It’s exciting times when you have a new puppy, but not so exciting when they pee and poop everywhere. The house starts to smell, and carpet stains begin to make an appearance. I know this too well, and you’re not alone! One of my Jack Russell Terriers many years ago and would pee on the laminate flooring, and after a time, the pee caused the laminate flooring to buckle, and eventually, I had to replace it. I learned the technique below, and I have successfully trained my puppies and friends puppies to go potty on a pad with the same method. This guide will help you prepare and direct your Puppy to go on the puppy pad each time, and it’s relatively straightforward. The key to success is to be consistent and have a very watchful eye.
Whether you have a miniature or a toy puppy and want to have them permanently using a pad, maybe you live in a flat or have communal gardens, this is fine. You have a standard or large size puppy, and eventually, you want them to go outside, or a mixture of the two; this will benefit you also.
Having a watchful eye
The first bit of important advice I can give you is to watch them closely like a Hawk. The aim is that you need to catch them before they pee or poop. By having a constant eye on them, you can quickly pick them up and put them on a pad. It’s that simple! Catch them before they commit the act. You can tell when a puppy needs to go potty.
Recognising your Puppy’s body language
Some of the telltale signs are they tend to get low to the ground, start to circle, and often head off to the corners of the room or sniff around and whin. The more you get to know your Puppy, the easier it will become for you to understand their body language and recognise that they need to go potty.
If toilet time can’t wait
However, sometimes this isn’t always possible to catch them before they show the signs, you could turn your back for two minutes, and they have started their business. This is impossible to avoid sometimes. Even if they are halfway through, don’t wait for them to finish. Carry them over to the pad asap and if they have done most of it on the puppy pad, still praise!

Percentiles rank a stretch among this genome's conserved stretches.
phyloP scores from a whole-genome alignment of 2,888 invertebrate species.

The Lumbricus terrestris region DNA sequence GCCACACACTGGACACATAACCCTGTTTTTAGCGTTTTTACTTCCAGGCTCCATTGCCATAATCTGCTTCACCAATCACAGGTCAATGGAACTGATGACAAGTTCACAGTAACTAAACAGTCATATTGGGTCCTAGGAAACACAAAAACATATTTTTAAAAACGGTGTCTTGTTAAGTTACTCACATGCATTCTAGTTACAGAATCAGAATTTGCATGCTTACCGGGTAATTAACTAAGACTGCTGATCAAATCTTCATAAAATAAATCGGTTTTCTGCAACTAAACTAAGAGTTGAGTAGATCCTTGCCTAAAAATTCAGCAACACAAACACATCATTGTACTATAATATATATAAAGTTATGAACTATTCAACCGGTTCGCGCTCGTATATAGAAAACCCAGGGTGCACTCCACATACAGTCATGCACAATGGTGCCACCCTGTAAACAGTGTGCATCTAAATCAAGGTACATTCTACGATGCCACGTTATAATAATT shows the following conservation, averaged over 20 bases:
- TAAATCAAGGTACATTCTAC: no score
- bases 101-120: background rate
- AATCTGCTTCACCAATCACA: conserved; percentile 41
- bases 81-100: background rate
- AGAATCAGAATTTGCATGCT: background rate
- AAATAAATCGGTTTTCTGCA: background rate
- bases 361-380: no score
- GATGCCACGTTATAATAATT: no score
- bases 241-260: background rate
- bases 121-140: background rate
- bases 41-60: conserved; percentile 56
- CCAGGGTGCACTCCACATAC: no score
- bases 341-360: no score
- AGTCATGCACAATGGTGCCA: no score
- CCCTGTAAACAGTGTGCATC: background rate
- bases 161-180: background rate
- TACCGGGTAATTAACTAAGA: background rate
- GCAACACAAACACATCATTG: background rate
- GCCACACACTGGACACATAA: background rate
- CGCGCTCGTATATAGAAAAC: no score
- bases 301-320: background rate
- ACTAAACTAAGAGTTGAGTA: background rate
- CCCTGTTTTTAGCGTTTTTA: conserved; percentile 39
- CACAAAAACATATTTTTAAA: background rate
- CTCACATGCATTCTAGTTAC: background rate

Did you know puppies can go toilet every 15 minutes? If you miss it entirely, and even if it’s just a little pee, it will put training back. That is why it’s so crucial to dedicate some time. Have you ever heard of the saying I have eyes in the back of my head? That is what you need to have!
When they have finished on the pad
When your Puppy has gone potty on the pad, regardless if you have popped them on it, or they managed to find it themselves—praise, praise and praise. Your Puppy loves praise. Puppies understand that praise from an early age is a good thing, and they would like to continue getting it by being good. Obviously, after time you won’t need to keep praising them, but it doesn’t hurt to do so. It helps to avoid any relapses as well.
At times I know it can be frustrating, especially if you missed the chance to pop them on the pad, or you have done the placing on the puppy pad over and over, and they still aren’t getting it. Trust me, and it will eventually sink in. Be patient and consistent. Puppies are all different; some take two weeks, and some take as long as two or four months. When you leave the room, I would suggest take him or her with you or get someone else to take over the duty of watching your Puppy.
Don’t tell them off
Telling them off only confuses your Puppy; they might think that going to the toilet is generally a bad thing and will only teach him or her not to go in front of you. It doesn’t work as well as praise. Puppies respond much better to being praised rather than aggression towards them. Some puppies, for instance, like the Poodle, are sensitive dogs and telling the likes of a poodle off can be quite damaging to them.
Pick and choose the words you want to say in different scenarios, make sure everyone in your household or any visitors knows the language, which will help no end. Your Puppy will be in a much better position to pick up the training more comfortable. Please keep it simple! some suggestions below
Suggested Languages to use
- Good Boy